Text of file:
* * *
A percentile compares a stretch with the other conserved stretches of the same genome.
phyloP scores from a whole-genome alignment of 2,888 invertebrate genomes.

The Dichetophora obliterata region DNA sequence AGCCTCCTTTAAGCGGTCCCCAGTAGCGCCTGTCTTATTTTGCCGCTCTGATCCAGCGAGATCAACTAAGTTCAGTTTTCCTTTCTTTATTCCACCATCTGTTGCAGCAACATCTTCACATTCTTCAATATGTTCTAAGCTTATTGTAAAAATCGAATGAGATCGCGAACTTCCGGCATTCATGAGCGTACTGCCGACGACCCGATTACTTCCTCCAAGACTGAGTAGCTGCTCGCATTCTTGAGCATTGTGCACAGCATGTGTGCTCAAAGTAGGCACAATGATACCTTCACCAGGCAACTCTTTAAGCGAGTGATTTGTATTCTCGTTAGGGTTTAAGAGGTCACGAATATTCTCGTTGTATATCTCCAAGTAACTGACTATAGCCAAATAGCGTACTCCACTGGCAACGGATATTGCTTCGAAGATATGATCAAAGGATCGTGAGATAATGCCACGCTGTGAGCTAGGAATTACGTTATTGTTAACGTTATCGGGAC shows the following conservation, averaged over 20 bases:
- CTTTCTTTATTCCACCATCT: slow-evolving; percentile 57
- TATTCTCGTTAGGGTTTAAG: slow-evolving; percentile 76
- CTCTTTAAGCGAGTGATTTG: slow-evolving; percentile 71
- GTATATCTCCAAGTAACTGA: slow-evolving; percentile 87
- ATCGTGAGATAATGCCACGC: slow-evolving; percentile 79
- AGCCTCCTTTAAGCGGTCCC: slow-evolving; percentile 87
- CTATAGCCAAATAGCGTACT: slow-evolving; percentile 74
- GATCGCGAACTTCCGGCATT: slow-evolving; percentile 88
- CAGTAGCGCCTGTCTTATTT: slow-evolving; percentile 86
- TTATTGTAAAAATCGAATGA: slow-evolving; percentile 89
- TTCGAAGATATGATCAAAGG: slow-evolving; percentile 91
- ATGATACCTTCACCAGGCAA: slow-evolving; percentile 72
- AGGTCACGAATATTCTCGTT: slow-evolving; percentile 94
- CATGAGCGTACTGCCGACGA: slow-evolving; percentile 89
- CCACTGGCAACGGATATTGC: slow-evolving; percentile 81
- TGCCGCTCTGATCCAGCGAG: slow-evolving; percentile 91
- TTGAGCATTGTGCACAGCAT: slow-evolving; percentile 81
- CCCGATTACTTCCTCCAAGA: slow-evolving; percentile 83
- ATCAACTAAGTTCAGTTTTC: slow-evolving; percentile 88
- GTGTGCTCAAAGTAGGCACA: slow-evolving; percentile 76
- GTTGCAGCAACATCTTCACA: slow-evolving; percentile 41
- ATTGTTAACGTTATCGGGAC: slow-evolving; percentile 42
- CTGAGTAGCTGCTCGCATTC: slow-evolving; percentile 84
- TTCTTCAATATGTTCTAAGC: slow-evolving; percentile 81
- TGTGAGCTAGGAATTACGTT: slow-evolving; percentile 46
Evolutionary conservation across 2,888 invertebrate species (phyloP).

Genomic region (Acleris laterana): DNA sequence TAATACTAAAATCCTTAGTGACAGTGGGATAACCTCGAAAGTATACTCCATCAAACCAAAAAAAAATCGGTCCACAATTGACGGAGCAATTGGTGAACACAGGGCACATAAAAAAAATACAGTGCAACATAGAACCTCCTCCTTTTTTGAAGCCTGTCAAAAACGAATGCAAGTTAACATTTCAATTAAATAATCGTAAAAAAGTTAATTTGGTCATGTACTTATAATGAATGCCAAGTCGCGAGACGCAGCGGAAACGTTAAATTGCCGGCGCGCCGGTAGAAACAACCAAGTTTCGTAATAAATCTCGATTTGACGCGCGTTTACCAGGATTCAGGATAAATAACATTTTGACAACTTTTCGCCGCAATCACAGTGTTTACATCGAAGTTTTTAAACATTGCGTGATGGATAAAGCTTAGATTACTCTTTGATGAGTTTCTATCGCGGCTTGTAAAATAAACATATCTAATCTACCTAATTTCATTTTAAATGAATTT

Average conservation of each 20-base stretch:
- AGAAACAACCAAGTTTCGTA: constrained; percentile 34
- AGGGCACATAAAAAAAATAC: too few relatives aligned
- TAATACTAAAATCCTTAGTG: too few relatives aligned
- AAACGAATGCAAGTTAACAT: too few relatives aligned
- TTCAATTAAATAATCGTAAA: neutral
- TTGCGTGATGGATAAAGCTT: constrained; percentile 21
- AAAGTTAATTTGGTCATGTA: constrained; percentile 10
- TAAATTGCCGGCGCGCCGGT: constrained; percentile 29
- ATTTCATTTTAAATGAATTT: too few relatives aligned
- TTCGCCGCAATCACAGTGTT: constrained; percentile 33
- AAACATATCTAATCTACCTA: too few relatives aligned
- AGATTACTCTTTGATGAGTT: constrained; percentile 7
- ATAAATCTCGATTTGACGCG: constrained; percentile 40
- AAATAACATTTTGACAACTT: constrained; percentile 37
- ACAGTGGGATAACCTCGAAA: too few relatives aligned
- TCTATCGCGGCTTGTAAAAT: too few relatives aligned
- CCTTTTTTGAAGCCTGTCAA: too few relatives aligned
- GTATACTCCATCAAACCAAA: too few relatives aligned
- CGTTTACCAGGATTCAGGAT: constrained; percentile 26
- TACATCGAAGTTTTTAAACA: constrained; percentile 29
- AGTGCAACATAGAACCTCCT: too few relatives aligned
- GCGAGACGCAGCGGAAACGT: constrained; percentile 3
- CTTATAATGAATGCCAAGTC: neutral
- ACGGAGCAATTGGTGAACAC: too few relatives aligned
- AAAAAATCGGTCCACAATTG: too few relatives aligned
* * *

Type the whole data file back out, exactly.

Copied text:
A percentile compares a stretch with the other conserved stretches of the same genome.
phyloP scores from a whole-genome alignment of 2,888 invertebrate genomes.

The Dichetophora obliterata region DNA sequence AGCCTCCTTTAAGCGGTCCCCAGTAGCGCCTGTCTTATTTTGCCGCTCTGATCCAGCGAGATCAACTAAGTTCAGTTTTCCTTTCTTTATTCCACCATCTGTTGCAGCAACATCTTCACATTCTTCAATATGTTCTAAGCTTATTGTAAAAATCGAATGAGATCGCGAACTTCCGGCATTCATGAGCGTACTGCCGACGACCCGATTACTTCCTCCAAGACTGAGTAGCTGCTCGCATTCTTGAGCATTGTGCACAGCATGTGTGCTCAAAGTAGGCACAATGATACCTTCACCAGGCAACTCTTTAAGCGAGTGATTTGTATTCTCGTTAGGGTTTAAGAGGTCACGAATATTCTCGTTGTATATCTCCAAGTAACTGACTATAGCCAAATAGCGTACTCCACTGGCAACGGATATTGCTTCGAAGATATGATCAAAGGATCGTGAGATAATGCCACGCTGTGAGCTAGGAATTACGTTATTGTTAACGTTATCGGGAC shows the following conservation, averaged over 20 bases:
- CTTTCTTTATTCCACCATCT: slow-evolving; percentile 57
- TATTCTCGTTAGGGTTTAAG: slow-evolving; percentile 76
- CTCTTTAAGCGAGTGATTTG: slow-evolving; percentile 71
- GTATATCTCCAAGTAACTGA: slow-evolving; percentile 87
- ATCGTGAGATAATGCCACGC: slow-evolving; percentile 79
- AGCCTCCTTTAAGCGGTCCC: slow-evolving; percentile 87
- CTATAGCCAAATAGCGTACT: slow-evolving; percentile 74
- GATCGCGAACTTCCGGCATT: slow-evolving; percentile 88
- CAGTAGCGCCTGTCTTATTT: slow-evolving; percentile 86
- TTATTGTAAAAATCGAATGA: slow-evolving; percentile 89
- TTCGAAGATATGATCAAAGG: slow-evolving; percentile 91
- ATGATACCTTCACCAGGCAA: slow-evolving; percentile 72
- AGGTCACGAATATTCTCGTT: slow-evolving; percentile 94
- CATGAGCGTACTGCCGACGA: slow-evolving; percentile 89
- CCACTGGCAACGGATATTGC: slow-evolving; percentile 81
- TGCCGCTCTGATCCAGCGAG: slow-evolving; percentile 91
- TTGAGCATTGTGCACAGCAT: slow-evolving; percentile 81
- CCCGATTACTTCCTCCAAGA: slow-evolving; percentile 83
- ATCAACTAAGTTCAGTTTTC: slow-evolving; percentile 88
- GTGTGCTCAAAGTAGGCACA: slow-evolving; percentile 76
- GTTGCAGCAACATCTTCACA: slow-evolving; percentile 41
- ATTGTTAACGTTATCGGGAC: slow-evolving; percentile 42
- CTGAGTAGCTGCTCGCATTC: slow-evolving; percentile 84
- TTCTTCAATATGTTCTAAGC: slow-evolving; percentile 81
- TGTGAGCTAGGAATTACGTT: slow-evolving; percentile 46
Evolutionary conservation across 2,888 invertebrate species (phyloP).

Genomic region (Acleris laterana): DNA sequence TAATACTAAAATCCTTAGTGACAGTGGGATAACCTCGAAAGTATACTCCATCAAACCAAAAAAAAATCGGTCCACAATTGACGGAGCAATTGGTGAACACAGGGCACATAAAAAAAATACAGTGCAACATAGAACCTCCTCCTTTTTTGAAGCCTGTCAAAAACGAATGCAAGTTAACATTTCAATTAAATAATCGTAAAAAAGTTAATTTGGTCATGTACTTATAATGAATGCCAAGTCGCGAGACGCAGCGGAAACGTTAAATTGCCGGCGCGCCGGTAGAAACAACCAAGTTTCGTAATAAATCTCGATTTGACGCGCGTTTACCAGGATTCAGGATAAATAACATTTTGACAACTTTTCGCCGCAATCACAGTGTTTACATCGAAGTTTTTAAACATTGCGTGATGGATAAAGCTTAGATTACTCTTTGATGAGTTTCTATCGCGGCTTGTAAAATAAACATATCTAATCTACCTAATTTCATTTTAAATGAATTT

Average conservation of each 20-base stretch:
- AGAAACAACCAAGTTTCGTA: constrained; percentile 34
- AGGGCACATAAAAAAAATAC: too few relatives aligned
- TAATACTAAAATCCTTAGTG: too few relatives aligned
- AAACGAATGCAAGTTAACAT: too few relatives aligned
- TTCAATTAAATAATCGTAAA: neutral
- TTGCGTGATGGATAAAGCTT: constrained; percentile 21
- AAAGTTAATTTGGTCATGTA: constrained; percentile 10
- TAAATTGCCGGCGCGCCGGT: constrained; percentile 29
- ATTTCATTTTAAATGAATTT: too few relatives aligned
- TTCGCCGCAATCACAGTGTT: constrained; percentile 33
- AAACATATCTAATCTACCTA: too few relatives aligned
- AGATTACTCTTTGATGAGTT: constrained; percentile 7
- ATAAATCTCGATTTGACGCG: constrained; percentile 40
- AAATAACATTTTGACAACTT: constrained; percentile 37
- ACAGTGGGATAACCTCGAAA: too few relatives aligned
- TCTATCGCGGCTTGTAAAAT: too few relatives aligned
- CCTTTTTTGAAGCCTGTCAA: too few relatives aligned
- GTATACTCCATCAAACCAAA: too few relatives aligned
- CGTTTACCAGGATTCAGGAT: constrained; percentile 26
- TACATCGAAGTTTTTAAACA: constrained; percentile 29
- AGTGCAACATAGAACCTCCT: too few relatives aligned
- GCGAGACGCAGCGGAAACGT: constrained; percentile 3
- CTTATAATGAATGCCAAGTC: neutral
- ACGGAGCAATTGGTGAACAC: too few relatives aligned
- AAAAAATCGGTCCACAATTG: too few relatives aligned